The scapegoat is truly in a no-win situation. In most cases the abuse is subtle enough that it wouldn’t warrant the involvement of social services, and so there is no option but to endure it to adulthood.

I’d go so far as to venture that, if you’re reading this, you were more likely to have been the Scapegoat than the Golden Child.

This is because, contrary to the way it felt growing up, the Scapegoat is actually the lucky one. (I mean relatively lucky, of course. No child of a narcissistic mother can be ever described as being lucky.)

The Golden Child can end up very engulfed by the Narcissistic Mother, and her life can end up being enmeshed in the Narcissistic Mother’s. She may well grow without proper boundaries and proper self-identity. She is likely to remain, either forever or for a long time, as a puppet of the Narcissistic Mother, and if she ever does manage to break free, that process will be infinitely more painful for her than it is for the Scapegoat.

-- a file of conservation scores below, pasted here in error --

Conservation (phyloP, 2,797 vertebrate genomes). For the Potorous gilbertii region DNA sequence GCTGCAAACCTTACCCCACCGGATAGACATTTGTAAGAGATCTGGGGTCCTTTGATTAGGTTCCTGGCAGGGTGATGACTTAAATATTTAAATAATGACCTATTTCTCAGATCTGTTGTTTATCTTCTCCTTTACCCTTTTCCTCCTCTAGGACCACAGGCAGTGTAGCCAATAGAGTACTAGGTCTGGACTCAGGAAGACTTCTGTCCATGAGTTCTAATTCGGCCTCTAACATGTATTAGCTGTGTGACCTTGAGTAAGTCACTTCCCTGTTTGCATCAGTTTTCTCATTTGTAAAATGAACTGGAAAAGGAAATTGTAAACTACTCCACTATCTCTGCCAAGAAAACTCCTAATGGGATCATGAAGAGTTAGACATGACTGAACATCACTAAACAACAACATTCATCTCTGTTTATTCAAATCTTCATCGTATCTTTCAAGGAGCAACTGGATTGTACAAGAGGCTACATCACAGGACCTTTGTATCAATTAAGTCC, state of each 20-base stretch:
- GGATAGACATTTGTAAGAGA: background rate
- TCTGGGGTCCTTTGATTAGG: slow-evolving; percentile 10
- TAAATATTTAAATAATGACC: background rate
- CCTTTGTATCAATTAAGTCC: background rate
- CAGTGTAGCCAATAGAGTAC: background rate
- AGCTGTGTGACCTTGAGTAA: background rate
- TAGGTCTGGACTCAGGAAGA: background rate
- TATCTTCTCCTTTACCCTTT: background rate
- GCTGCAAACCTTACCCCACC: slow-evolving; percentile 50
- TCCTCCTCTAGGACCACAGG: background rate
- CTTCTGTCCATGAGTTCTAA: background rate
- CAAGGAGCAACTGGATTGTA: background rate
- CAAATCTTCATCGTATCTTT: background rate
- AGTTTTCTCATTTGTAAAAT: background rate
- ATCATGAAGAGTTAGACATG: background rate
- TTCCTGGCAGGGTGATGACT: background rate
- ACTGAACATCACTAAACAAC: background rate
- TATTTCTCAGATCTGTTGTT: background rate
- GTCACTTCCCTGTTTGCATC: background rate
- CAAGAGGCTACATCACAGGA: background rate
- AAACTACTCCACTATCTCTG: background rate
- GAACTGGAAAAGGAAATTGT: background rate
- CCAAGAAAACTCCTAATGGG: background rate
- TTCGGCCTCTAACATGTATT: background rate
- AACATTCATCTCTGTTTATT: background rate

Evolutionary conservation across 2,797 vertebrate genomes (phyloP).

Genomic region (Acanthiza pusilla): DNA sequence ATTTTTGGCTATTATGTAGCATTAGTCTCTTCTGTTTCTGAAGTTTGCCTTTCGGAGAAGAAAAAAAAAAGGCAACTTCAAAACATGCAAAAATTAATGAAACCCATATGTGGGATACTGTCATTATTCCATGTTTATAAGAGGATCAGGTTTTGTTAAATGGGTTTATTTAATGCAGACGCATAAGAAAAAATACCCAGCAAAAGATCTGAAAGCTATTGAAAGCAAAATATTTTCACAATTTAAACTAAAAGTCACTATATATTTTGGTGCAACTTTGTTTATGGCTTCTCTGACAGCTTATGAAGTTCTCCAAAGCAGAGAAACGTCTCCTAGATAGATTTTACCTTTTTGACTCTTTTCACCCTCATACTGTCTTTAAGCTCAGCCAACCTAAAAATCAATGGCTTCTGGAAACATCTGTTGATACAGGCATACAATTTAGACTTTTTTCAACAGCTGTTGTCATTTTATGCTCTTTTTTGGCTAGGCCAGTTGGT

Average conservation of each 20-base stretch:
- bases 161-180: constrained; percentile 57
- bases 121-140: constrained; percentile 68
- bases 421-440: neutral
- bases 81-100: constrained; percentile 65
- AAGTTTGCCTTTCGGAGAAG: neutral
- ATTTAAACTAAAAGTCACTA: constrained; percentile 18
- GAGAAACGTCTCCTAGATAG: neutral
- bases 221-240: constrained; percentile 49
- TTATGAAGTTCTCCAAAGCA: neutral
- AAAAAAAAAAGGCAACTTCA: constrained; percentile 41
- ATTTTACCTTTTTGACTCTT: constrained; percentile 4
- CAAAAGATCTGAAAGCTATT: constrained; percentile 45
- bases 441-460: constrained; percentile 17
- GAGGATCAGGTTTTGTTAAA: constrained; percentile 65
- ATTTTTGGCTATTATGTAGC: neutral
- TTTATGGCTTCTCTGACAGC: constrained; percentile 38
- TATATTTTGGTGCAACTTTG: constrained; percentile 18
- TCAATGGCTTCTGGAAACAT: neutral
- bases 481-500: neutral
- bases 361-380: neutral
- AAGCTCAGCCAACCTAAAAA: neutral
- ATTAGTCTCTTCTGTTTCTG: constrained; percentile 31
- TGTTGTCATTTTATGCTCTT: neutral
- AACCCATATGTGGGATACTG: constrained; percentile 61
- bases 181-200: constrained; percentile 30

The Scapegoat on the other hand, is the independent one. She’s the one who’s driven to seek answers and who may well realise about Narcissistic Personality Disorder. She’s the one who can break free from the unhealthy dynamics of the family and do her best to create a healthy life and recover from the lies she was told about herself since the day she was born. It’s still not easy for her (i.e. for you) of course. Nothing about this journey is easy. But it’s doable, and possible.

More About Narcissistic Mothers: